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Apotheosis: JFK, RFK, Dr. King (October 1968)

For the magazine's 35th anniversary issue, Lois touted its celebration with the theme, "Salvaging the Twentieth Century." With the two martyred Kennedy brothers and Dr. Martin Luther King standing amid endless rows of nameless white headstones, Lois commented on the climbing body count of the Vietnam War. The triumvirate of fallen heroes was an image not to be forgotten.

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Andy Warhol in Soup (May 1969)

The May 1969 issue featured Andy Warhol drowning in the iconic soup can he was known for re-creating. The consuming cover grabbed America's appetite with the caption, "the final decline and total collapse of the American avant-garde," and became one of ASME's coveted top 40 covers.

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Lt. Calley and Vietnamese Kids (November 1970)

Lieutenant William Calley Jr. was accused of murdering 102 civilians in the My Lai Massacre, but the November 1970 issue of Esquire gave the chastised military man a chance to reflect on his Army experiences in a first-person account with the help of writer John Sack. Still, the eerily cheerful cover was not enough—Calley was convicted as an American war criminal the following year.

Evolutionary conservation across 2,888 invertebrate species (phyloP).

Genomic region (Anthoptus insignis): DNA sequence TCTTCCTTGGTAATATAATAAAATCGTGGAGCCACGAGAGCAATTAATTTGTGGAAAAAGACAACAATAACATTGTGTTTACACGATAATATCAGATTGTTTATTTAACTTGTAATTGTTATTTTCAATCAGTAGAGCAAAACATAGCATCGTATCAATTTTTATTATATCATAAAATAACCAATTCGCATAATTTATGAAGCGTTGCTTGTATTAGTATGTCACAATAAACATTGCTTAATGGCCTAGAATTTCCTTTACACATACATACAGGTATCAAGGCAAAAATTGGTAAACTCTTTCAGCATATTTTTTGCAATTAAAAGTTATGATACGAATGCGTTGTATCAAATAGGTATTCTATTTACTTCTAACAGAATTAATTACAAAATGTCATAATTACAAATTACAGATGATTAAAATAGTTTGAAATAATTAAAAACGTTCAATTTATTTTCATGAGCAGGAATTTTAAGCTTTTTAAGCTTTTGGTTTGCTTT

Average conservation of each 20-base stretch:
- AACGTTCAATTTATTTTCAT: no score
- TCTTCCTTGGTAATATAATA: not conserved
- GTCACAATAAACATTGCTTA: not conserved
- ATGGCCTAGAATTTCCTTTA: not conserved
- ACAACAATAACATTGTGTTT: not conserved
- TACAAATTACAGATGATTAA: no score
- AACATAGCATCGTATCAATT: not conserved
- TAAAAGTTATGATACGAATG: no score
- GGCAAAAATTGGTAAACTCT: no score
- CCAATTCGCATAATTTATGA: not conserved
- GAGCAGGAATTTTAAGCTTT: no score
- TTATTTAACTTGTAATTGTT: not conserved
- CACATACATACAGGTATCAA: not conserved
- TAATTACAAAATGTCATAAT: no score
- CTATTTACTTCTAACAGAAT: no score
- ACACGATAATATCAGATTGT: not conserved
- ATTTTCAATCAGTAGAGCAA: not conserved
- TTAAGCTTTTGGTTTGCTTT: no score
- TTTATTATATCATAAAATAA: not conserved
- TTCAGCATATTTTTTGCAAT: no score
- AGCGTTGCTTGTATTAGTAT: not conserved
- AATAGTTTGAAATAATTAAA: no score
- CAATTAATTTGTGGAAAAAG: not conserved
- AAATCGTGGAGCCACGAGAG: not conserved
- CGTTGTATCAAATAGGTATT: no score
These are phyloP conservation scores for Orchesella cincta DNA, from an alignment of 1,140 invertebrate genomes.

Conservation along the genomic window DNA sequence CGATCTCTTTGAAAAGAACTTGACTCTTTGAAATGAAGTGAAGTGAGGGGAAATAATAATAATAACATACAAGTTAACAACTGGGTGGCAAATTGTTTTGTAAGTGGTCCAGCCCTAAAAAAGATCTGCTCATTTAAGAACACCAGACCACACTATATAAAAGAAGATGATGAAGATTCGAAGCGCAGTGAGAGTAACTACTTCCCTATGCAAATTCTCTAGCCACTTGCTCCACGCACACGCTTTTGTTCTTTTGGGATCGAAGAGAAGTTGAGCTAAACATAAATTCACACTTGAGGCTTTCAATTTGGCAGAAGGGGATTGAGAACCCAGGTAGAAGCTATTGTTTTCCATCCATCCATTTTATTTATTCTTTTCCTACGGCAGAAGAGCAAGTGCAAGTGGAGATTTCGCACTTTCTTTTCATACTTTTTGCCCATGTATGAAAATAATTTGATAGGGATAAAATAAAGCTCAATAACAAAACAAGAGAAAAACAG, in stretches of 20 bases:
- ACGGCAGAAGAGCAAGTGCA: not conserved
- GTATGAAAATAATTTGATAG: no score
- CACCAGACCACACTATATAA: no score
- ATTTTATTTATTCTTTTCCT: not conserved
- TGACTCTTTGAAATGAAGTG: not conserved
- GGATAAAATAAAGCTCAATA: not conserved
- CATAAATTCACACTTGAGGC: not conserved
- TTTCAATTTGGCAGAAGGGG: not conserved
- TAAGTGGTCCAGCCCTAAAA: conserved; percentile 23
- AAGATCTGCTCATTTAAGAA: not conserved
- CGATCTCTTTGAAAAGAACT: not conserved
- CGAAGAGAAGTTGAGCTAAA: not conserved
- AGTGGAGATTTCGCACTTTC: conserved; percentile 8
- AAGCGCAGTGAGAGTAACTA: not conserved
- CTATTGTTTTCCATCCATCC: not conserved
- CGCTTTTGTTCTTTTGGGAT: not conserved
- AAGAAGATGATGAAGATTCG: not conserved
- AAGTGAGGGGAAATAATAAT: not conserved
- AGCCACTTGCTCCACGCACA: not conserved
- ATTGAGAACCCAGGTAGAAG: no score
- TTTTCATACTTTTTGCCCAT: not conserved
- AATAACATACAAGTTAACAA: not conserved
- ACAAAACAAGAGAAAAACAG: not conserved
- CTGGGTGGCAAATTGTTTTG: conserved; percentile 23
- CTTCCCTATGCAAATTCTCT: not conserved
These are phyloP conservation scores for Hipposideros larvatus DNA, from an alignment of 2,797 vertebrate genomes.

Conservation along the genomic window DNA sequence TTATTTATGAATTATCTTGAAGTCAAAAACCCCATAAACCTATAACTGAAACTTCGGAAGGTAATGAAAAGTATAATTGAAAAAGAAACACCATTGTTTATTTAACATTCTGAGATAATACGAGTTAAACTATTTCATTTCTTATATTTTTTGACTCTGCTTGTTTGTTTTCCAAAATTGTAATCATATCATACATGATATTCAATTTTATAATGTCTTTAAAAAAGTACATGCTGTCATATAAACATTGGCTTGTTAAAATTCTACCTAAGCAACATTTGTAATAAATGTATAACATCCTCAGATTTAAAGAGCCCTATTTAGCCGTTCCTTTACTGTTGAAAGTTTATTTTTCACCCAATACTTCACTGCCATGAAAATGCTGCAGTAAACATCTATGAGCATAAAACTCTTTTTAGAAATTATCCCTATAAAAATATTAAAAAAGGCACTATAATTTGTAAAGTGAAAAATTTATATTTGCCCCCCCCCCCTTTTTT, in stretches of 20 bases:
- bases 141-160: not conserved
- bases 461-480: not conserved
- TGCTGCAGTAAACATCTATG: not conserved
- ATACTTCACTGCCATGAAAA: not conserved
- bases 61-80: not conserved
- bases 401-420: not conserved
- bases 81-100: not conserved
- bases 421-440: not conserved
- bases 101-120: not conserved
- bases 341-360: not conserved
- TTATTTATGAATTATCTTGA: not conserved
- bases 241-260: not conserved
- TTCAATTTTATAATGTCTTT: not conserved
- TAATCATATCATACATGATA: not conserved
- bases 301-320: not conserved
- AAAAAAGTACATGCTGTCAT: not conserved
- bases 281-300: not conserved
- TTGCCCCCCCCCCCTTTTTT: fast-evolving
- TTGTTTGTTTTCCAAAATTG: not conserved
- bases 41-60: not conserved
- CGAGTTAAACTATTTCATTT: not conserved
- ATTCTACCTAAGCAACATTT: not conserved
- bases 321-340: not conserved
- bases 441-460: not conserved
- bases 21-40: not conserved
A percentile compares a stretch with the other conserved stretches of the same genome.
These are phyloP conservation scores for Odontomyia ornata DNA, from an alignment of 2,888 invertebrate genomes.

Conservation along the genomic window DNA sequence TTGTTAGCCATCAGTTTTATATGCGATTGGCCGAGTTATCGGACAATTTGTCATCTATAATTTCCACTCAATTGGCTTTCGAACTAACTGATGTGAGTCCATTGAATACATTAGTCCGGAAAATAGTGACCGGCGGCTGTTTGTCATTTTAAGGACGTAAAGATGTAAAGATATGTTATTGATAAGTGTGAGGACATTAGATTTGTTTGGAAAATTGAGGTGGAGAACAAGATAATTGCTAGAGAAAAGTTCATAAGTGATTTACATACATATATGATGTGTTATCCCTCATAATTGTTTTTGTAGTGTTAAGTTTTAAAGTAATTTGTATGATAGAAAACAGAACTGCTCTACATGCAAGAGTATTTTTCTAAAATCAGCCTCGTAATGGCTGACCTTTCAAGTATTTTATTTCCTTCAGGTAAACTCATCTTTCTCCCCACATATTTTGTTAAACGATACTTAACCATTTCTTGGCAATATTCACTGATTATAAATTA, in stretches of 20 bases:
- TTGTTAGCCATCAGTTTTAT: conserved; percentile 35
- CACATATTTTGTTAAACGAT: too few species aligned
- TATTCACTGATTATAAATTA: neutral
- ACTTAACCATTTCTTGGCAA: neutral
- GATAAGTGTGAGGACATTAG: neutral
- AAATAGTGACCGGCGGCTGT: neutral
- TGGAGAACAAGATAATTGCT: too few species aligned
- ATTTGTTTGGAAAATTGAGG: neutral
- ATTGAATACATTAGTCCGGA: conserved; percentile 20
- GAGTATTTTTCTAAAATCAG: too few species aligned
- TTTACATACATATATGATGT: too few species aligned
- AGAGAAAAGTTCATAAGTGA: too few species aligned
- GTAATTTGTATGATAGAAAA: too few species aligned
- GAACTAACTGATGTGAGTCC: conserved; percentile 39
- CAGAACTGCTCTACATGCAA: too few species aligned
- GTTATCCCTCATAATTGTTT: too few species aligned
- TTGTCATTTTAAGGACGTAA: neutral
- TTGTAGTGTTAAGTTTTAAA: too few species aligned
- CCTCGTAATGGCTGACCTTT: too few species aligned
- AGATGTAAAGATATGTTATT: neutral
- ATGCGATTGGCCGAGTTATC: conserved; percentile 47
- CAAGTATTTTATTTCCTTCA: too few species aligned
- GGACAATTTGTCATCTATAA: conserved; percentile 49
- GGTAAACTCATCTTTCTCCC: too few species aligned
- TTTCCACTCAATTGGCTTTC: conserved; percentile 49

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Battered Beauty (July 1967)

Five years after she donned that infamous bikini in Dr. No, Bond girl Ursula Andress appeared on the cover of Esquire in July 1967 with a more controversial getup. She wore a bandage on her head and sported a black eye—a symbol of the violence against women, a subject which was considered taboo at the time. The National Organization for Women was not pleased with Lois' artistic vision. "They said, 'You should have shown a real battered woman. You glamorized it.' Lois recounted: "I said, 'Well, nobody saw it that way. If you showed the real battered woman, that's a cover for Life magazine…. What I did was show a beautiful woman and have her say, I'm here for my sisters who are being battered."

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Bizarre Harper's Cover (October 1963)

Lois went both out of and inside the box with this 1963 cover, mocking the fashion world with this daring hobo-chic image decades ahead of its time. "The models, they spend hours being made up, but they always showed up dressed like this," Lois explained via Jezebel.com. "I used to joke around with my models when they came in casually dressed and say, 'Oh, if I'd seen you like this, I never would have hired you.'" Though two models turned down the cover shoot, Dolores Wettach disobeyed her Ford modeling agent to do it. "I called her up and she said, 'Screw them, I'll do it,'" Lois said.